The character design doesn't aim for realism, but instead the traditionally Leiji caricature style where a character's build and expression tells you everything you need to know - heroes are stoic, scarred and wear capes, sidekicks are either square-jawed space heroes or dumpy glasses-wearing friends, and women either wear retro-future catsuits or floaty dresses as they breathily sigh their lines.
It's a wonderful piece of retro-future styled sci-fi whose only real flaw is the slightness and predictability of the plot.
And the ending song, which evokes the original series' dramatic opening, is stirring in its own way.
A Christian's Anime Review
Waga Seishun no Arcadia
People are shot, punched, slapped, disintegrated by laser cannons, and implied to be crushed under falling debris.
One scene has a villain repeatedly slap a restrained woman.
Modest amounts of blood spray from gunshot wounds.
Spaceships engage in broadside style combat resulting in extensive damage and loss of life.
Perhaps a light curse word, once or twice... I don't recall if there was.
Two characters agree to meet in hell for a drink after they die.
During a funeral, a prayer is said that goes something like, "Whatever spirit governs this universe, we commit our lost friends to your bosom."
None... however, one
woman seems to have her clothes ripped after being captured by the enemy.
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The main character commits to being a pirate... the sentiment surrounding this decision is less a desire to plunder and pillage than it is a desire for freedom from oppression.
The story covers mature and depressing themes that mirror those of World War II. Indeed, the story makes clear callbacks to that time as well.
The story is very interesting and makes a good introduction to the universe of Leiji Matsumoto.
However, truckloads of sci-fi catgackery and deus ex machinas may cause some people to become disinterested.
Captain Harlock represents a character archetype that has clearly had widespread influence in fiction.
The supporting characters are well done and likable as well. Even the primary antagonist was a likable person.
The art is dated... what do you expect from 1978?
That said, this film did a really good job with what was available to it at the time. The action scenes are surprisingly smooth and detailed. The backgrounds are just amazing in some spots.
Leiji Matsumoto's characters often look very similar to each other. Most of the women's faces are the same, many extras don't differ from each other at all, and the Illumidus commanders all have the same hair/eyebrows/face.
The OST is what you'd expect from a space opera movie. The orchestral score is good, but nothing to write home about.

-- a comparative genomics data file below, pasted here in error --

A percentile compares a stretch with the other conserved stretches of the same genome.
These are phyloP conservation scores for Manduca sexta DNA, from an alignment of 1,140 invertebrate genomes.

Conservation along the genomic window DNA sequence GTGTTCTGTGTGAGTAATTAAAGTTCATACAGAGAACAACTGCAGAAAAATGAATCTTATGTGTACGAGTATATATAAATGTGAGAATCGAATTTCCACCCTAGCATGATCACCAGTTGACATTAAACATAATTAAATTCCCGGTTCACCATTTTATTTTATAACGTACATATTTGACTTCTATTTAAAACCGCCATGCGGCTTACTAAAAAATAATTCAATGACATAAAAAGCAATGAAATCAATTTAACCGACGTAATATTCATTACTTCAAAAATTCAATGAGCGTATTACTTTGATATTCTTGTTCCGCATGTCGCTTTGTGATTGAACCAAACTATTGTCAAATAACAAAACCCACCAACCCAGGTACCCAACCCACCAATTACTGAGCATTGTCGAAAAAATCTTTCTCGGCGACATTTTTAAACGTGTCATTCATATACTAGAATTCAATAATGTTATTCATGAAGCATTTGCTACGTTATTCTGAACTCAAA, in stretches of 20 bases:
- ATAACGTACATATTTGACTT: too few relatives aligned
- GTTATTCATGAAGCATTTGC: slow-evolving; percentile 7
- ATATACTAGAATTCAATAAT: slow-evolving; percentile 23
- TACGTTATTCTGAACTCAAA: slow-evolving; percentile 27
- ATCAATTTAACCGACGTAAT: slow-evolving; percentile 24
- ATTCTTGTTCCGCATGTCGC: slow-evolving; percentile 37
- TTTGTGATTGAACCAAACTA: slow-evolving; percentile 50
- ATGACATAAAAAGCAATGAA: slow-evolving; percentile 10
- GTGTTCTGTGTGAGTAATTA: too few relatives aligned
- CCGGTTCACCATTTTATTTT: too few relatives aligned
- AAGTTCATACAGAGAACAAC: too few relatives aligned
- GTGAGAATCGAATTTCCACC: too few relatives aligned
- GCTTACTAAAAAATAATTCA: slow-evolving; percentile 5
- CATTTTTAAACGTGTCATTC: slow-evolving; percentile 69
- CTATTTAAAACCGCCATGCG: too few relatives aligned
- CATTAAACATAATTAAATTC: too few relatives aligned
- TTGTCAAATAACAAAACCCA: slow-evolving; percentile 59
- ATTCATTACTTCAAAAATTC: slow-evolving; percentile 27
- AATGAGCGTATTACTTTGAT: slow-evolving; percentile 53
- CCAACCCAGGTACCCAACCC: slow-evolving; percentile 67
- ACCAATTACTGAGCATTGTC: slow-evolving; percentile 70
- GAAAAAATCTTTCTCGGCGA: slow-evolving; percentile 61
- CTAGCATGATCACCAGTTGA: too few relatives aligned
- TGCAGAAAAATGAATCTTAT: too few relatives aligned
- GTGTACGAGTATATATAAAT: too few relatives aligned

The insert/ending song is pretty good though. I going to listen to that again.
This was a very good space drama movie that had some neat messages to convey about freedom, honor, and friendship.
The movie was pretty long, clocking in just over two hours, but that added to the epicness of it in my opinion. This is one to watch with the family on movie night.
If you like space, drama (perhaps to the extent of melodrama), or strong role models, you will enjoy this show.
Those who like allusions and imagery related to World War II will also find something interesting here.
If you don't like manly men being menly in a manly fashion... move one.
"At the end of their lives, all men look back and think that their youth was arcadia." — Johann Wolfgang von Goethe
"Arcadia of my Youth" is an essential piece in the so-called Leijiverse (aka the universe in which Leiji Matsumoto's works exist). True to its title, it explores the youth of one of the main Leijiverse characters, Captain Harlock, as well as his associates (such as Queen Emeraldas).
The plot of "Arcadia of my Youth" is very good. Even though it's technically a prequel, it doesn't rely on the other anime of the franchise, but presents a fully fleshed-out story, and manage to tells you
what you need about the universe without too much exposition. The story and the events taking place have epic proportions, mixing together large-scale space battles with romanticism. There are quite a few dramatic and emotional moments, which, paired with the action scenes, create a good balance. Also, this movie has a great opening scene, which is one of my favorites.
The characters of this anime are mostly stoic, especially Harlock. He doesn't make excessive movements or shout as he attacks; instead, he shows his badass side through his silence. He is the archetype of a romantic hero, who follows his ideals to the point of rejecting society. The supporting characters do not lack characterization either, and they get a steady development.
The art and sound are typical of the era. Considering the time this anime was made, they are pretty good.
Overall, I believe that "Arcadia of my Youth" is a very good anime, and I highly recommend to everyone, even if you are not familiar with Leiji's works.